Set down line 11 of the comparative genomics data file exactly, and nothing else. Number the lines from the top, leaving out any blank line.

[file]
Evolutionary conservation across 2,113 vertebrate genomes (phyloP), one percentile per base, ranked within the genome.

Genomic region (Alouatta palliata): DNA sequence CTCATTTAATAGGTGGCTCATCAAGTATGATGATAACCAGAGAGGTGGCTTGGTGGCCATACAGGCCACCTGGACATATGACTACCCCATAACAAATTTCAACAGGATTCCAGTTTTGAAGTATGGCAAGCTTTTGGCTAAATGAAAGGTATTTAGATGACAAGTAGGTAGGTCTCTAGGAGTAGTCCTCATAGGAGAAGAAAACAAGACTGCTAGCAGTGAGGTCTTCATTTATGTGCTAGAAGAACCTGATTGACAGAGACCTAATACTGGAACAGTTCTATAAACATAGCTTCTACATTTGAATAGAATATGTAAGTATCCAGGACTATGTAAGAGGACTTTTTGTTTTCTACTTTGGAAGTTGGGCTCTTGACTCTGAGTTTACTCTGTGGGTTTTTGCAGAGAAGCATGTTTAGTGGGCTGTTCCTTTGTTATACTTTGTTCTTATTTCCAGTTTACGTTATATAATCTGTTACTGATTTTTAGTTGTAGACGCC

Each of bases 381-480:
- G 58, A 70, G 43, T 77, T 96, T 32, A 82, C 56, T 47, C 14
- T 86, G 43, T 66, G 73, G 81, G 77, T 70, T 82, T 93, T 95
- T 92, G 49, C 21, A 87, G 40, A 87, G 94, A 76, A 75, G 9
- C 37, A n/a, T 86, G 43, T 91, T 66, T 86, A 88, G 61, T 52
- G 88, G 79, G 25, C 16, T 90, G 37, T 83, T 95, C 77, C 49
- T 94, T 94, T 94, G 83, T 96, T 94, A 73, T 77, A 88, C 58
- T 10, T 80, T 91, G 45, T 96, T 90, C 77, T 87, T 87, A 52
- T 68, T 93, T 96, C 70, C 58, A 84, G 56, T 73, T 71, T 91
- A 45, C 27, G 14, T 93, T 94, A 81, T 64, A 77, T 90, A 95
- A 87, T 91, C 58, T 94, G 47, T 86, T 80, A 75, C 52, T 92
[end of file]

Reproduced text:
- T 68, T 93, T 96, C 70, C 58, A 84, G 56, T 73, T 71, T 91